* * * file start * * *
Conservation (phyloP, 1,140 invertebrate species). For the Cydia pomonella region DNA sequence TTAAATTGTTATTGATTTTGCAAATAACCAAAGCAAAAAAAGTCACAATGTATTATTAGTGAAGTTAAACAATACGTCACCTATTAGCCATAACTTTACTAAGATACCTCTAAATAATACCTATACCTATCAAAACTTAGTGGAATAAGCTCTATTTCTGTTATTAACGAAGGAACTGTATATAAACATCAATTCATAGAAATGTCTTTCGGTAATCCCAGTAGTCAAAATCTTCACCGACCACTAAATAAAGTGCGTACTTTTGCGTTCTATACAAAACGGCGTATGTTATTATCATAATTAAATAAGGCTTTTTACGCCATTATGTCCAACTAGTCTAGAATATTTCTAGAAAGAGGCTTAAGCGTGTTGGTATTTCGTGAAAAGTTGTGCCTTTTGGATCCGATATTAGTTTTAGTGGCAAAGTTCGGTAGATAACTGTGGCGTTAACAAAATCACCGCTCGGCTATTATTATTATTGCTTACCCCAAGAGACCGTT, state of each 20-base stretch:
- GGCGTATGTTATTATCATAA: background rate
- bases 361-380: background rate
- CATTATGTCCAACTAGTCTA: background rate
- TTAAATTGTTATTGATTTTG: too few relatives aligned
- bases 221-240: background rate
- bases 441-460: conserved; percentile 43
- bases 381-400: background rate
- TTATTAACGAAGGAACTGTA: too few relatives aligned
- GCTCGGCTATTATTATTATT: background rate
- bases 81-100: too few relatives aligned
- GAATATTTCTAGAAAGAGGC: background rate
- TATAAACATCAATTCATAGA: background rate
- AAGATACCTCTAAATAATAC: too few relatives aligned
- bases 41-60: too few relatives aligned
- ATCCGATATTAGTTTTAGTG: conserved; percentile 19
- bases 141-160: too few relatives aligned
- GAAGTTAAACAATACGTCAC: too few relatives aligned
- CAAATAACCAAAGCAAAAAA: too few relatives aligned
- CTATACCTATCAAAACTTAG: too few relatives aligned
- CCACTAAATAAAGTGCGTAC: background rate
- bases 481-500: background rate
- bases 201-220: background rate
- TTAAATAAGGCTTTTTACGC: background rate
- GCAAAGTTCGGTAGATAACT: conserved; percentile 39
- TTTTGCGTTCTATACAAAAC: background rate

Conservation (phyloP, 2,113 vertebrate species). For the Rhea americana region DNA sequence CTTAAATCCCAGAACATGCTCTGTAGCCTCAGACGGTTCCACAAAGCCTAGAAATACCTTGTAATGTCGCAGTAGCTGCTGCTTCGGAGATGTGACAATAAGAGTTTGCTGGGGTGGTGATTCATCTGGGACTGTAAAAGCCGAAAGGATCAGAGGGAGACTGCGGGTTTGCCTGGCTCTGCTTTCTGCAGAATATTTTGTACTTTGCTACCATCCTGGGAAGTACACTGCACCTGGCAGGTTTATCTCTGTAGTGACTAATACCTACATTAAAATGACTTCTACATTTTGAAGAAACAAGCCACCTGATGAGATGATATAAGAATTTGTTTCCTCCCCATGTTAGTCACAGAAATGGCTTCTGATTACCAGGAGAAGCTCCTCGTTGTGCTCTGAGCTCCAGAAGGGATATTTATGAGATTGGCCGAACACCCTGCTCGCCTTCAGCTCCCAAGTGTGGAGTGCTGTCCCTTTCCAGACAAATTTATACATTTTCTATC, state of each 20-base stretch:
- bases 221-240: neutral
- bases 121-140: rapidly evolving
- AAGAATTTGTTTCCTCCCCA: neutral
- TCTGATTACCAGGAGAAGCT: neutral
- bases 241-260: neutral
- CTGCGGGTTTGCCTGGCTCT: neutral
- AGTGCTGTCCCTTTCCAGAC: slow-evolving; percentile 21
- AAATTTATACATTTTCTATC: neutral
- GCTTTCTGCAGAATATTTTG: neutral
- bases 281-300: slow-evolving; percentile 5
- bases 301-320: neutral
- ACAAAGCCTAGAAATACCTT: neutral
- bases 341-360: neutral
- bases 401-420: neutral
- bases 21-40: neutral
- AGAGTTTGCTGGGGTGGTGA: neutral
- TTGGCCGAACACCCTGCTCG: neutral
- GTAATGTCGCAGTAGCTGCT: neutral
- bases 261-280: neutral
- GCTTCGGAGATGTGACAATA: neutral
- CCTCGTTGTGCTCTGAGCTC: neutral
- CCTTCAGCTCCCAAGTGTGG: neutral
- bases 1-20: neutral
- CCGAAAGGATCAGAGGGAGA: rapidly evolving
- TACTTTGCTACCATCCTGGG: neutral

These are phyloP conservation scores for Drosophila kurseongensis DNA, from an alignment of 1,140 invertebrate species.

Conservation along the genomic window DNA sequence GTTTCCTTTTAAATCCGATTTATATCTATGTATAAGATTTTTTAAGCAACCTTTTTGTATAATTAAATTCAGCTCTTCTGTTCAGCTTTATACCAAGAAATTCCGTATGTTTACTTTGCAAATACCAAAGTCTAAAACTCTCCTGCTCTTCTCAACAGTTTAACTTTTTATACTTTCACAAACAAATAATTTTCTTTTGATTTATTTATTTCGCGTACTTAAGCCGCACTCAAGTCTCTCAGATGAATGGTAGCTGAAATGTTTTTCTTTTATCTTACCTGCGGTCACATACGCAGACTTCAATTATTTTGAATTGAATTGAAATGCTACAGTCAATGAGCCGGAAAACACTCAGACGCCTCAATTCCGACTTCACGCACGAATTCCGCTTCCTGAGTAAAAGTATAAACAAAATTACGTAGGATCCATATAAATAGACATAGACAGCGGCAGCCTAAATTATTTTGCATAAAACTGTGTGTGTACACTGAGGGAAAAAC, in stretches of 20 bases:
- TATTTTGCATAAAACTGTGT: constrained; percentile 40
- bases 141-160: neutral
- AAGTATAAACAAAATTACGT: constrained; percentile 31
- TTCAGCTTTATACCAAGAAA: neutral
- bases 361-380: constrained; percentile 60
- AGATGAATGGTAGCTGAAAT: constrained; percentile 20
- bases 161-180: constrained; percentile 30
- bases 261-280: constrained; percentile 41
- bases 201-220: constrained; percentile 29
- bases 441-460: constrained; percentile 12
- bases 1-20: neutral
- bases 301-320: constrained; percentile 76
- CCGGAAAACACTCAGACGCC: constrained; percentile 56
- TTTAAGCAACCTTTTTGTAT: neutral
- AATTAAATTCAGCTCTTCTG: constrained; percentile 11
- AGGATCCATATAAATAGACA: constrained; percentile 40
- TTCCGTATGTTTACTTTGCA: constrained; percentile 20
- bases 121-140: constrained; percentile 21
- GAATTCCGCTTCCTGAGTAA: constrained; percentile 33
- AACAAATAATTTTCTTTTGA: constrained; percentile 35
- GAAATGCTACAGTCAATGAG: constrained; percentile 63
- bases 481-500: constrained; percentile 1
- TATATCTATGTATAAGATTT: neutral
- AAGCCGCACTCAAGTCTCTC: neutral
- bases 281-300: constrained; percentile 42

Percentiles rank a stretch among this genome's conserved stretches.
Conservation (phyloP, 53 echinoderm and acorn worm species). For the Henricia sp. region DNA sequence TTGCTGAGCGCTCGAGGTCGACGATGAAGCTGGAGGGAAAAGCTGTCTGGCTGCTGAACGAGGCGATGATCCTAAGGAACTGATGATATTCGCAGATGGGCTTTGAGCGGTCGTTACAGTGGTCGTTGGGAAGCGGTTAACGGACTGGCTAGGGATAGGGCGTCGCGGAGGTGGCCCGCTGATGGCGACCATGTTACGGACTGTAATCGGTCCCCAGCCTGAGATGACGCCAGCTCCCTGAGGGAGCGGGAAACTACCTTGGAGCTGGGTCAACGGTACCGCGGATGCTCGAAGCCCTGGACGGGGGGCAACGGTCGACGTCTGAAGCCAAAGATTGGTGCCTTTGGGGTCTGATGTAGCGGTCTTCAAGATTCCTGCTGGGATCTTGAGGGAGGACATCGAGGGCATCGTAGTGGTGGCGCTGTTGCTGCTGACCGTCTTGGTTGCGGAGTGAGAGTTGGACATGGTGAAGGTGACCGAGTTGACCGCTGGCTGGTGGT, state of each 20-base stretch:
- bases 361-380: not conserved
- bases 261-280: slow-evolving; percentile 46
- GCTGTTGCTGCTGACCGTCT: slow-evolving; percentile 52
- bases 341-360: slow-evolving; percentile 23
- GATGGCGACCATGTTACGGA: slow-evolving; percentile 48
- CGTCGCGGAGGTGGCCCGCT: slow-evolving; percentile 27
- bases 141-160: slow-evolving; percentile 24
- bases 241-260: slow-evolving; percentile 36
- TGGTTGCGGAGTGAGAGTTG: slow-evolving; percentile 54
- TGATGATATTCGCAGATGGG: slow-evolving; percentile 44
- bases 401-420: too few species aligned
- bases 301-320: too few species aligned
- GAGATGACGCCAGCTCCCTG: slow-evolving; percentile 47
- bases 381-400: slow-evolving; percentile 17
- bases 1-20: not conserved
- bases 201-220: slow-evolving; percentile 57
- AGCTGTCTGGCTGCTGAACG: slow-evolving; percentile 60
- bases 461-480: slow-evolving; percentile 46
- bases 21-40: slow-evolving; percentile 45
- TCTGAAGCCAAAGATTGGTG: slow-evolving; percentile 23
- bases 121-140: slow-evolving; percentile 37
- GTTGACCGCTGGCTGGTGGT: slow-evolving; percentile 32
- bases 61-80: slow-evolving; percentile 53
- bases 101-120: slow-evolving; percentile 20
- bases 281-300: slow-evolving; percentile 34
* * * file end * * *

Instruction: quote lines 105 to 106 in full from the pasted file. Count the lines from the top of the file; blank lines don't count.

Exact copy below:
- bases 101-120: slow-evolving; percentile 20
- bases 281-300: slow-evolving; percentile 34